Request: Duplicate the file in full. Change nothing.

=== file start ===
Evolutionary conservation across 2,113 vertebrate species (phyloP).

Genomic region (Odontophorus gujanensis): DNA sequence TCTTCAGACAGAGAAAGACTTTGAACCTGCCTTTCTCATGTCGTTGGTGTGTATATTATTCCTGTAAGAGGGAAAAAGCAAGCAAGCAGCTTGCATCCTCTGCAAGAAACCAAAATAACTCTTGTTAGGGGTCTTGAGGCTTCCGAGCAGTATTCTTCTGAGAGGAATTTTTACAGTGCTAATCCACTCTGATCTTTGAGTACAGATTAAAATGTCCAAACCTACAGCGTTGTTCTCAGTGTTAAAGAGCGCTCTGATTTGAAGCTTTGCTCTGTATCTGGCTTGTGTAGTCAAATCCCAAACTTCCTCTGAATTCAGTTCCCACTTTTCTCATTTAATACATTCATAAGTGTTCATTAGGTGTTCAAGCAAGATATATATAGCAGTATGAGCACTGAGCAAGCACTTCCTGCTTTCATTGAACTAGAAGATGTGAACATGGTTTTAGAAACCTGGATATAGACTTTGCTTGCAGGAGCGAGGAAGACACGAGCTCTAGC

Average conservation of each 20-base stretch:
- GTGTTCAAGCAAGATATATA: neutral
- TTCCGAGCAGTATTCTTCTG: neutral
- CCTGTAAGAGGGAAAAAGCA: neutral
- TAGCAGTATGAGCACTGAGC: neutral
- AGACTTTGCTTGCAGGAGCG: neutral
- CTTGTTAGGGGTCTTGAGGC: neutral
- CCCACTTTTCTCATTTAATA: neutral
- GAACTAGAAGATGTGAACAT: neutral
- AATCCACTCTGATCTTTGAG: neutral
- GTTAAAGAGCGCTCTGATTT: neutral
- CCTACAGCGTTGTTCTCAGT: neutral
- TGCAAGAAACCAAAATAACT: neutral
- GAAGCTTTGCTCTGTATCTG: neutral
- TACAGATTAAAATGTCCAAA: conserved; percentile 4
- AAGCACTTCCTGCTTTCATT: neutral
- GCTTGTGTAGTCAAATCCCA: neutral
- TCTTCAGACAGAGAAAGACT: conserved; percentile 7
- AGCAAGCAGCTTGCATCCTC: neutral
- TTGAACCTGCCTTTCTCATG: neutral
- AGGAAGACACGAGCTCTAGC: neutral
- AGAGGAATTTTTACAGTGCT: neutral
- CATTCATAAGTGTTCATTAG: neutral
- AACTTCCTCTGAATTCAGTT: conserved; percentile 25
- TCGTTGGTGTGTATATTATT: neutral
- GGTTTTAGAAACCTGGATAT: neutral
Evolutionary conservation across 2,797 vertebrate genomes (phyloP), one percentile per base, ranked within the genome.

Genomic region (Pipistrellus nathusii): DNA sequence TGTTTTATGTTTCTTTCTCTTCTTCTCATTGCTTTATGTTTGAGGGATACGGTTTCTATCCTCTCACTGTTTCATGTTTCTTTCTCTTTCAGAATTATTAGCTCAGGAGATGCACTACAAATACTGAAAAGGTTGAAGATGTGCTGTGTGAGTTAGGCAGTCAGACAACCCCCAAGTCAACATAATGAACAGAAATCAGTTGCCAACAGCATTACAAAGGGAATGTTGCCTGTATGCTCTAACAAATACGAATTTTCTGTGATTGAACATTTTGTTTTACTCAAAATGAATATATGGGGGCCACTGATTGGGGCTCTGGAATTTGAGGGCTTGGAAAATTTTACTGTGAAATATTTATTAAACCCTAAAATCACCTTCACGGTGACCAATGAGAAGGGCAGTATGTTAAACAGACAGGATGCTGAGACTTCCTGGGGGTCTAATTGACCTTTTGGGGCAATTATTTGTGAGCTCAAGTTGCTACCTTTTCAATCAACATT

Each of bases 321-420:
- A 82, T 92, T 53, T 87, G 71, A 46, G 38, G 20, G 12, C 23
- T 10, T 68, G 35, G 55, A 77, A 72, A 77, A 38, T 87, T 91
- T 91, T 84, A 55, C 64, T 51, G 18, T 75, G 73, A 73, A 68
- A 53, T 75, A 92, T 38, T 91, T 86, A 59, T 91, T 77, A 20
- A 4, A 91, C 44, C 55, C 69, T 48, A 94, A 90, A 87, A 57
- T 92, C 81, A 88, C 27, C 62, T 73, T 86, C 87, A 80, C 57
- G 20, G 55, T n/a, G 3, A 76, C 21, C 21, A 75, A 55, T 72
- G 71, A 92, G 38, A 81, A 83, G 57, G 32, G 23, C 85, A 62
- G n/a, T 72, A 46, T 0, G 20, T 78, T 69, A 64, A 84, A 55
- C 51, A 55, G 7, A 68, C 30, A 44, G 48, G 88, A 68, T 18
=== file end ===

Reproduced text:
Evolutionary conservation across 2,113 vertebrate species (phyloP).

Genomic region (Odontophorus gujanensis): DNA sequence TCTTCAGACAGAGAAAGACTTTGAACCTGCCTTTCTCATGTCGTTGGTGTGTATATTATTCCTGTAAGAGGGAAAAAGCAAGCAAGCAGCTTGCATCCTCTGCAAGAAACCAAAATAACTCTTGTTAGGGGTCTTGAGGCTTCCGAGCAGTATTCTTCTGAGAGGAATTTTTACAGTGCTAATCCACTCTGATCTTTGAGTACAGATTAAAATGTCCAAACCTACAGCGTTGTTCTCAGTGTTAAAGAGCGCTCTGATTTGAAGCTTTGCTCTGTATCTGGCTTGTGTAGTCAAATCCCAAACTTCCTCTGAATTCAGTTCCCACTTTTCTCATTTAATACATTCATAAGTGTTCATTAGGTGTTCAAGCAAGATATATATAGCAGTATGAGCACTGAGCAAGCACTTCCTGCTTTCATTGAACTAGAAGATGTGAACATGGTTTTAGAAACCTGGATATAGACTTTGCTTGCAGGAGCGAGGAAGACACGAGCTCTAGC

Average conservation of each 20-base stretch:
- GTGTTCAAGCAAGATATATA: neutral
- TTCCGAGCAGTATTCTTCTG: neutral
- CCTGTAAGAGGGAAAAAGCA: neutral
- TAGCAGTATGAGCACTGAGC: neutral
- AGACTTTGCTTGCAGGAGCG: neutral
- CTTGTTAGGGGTCTTGAGGC: neutral
- CCCACTTTTCTCATTTAATA: neutral
- GAACTAGAAGATGTGAACAT: neutral
- AATCCACTCTGATCTTTGAG: neutral
- GTTAAAGAGCGCTCTGATTT: neutral
- CCTACAGCGTTGTTCTCAGT: neutral
- TGCAAGAAACCAAAATAACT: neutral
- GAAGCTTTGCTCTGTATCTG: neutral
- TACAGATTAAAATGTCCAAA: conserved; percentile 4
- AAGCACTTCCTGCTTTCATT: neutral
- GCTTGTGTAGTCAAATCCCA: neutral
- TCTTCAGACAGAGAAAGACT: conserved; percentile 7
- AGCAAGCAGCTTGCATCCTC: neutral
- TTGAACCTGCCTTTCTCATG: neutral
- AGGAAGACACGAGCTCTAGC: neutral
- AGAGGAATTTTTACAGTGCT: neutral
- CATTCATAAGTGTTCATTAG: neutral
- AACTTCCTCTGAATTCAGTT: conserved; percentile 25
- TCGTTGGTGTGTATATTATT: neutral
- GGTTTTAGAAACCTGGATAT: neutral
Evolutionary conservation across 2,797 vertebrate genomes (phyloP), one percentile per base, ranked within the genome.

Genomic region (Pipistrellus nathusii): DNA sequence TGTTTTATGTTTCTTTCTCTTCTTCTCATTGCTTTATGTTTGAGGGATACGGTTTCTATCCTCTCACTGTTTCATGTTTCTTTCTCTTTCAGAATTATTAGCTCAGGAGATGCACTACAAATACTGAAAAGGTTGAAGATGTGCTGTGTGAGTTAGGCAGTCAGACAACCCCCAAGTCAACATAATGAACAGAAATCAGTTGCCAACAGCATTACAAAGGGAATGTTGCCTGTATGCTCTAACAAATACGAATTTTCTGTGATTGAACATTTTGTTTTACTCAAAATGAATATATGGGGGCCACTGATTGGGGCTCTGGAATTTGAGGGCTTGGAAAATTTTACTGTGAAATATTTATTAAACCCTAAAATCACCTTCACGGTGACCAATGAGAAGGGCAGTATGTTAAACAGACAGGATGCTGAGACTTCCTGGGGGTCTAATTGACCTTTTGGGGCAATTATTTGTGAGCTCAAGTTGCTACCTTTTCAATCAACATT

Each of bases 321-420:
- A 82, T 92, T 53, T 87, G 71, A 46, G 38, G 20, G 12, C 23
- T 10, T 68, G 35, G 55, A 77, A 72, A 77, A 38, T 87, T 91
- T 91, T 84, A 55, C 64, T 51, G 18, T 75, G 73, A 73, A 68
- A 53, T 75, A 92, T 38, T 91, T 86, A 59, T 91, T 77, A 20
- A 4, A 91, C 44, C 55, C 69, T 48, A 94, A 90, A 87, A 57
- T 92, C 81, A 88, C 27, C 62, T 73, T 86, C 87, A 80, C 57
- G 20, G 55, T n/a, G 3, A 76, C 21, C 21, A 75, A 55, T 72
- G 71, A 92, G 38, A 81, A 83, G 57, G 32, G 23, C 85, A 62
- G n/a, T 72, A 46, T 0, G 20, T 78, T 69, A 64, A 84, A 55
- C 51, A 55, G 7, A 68, C 30, A 44, G 48, G 88, A 68, T 18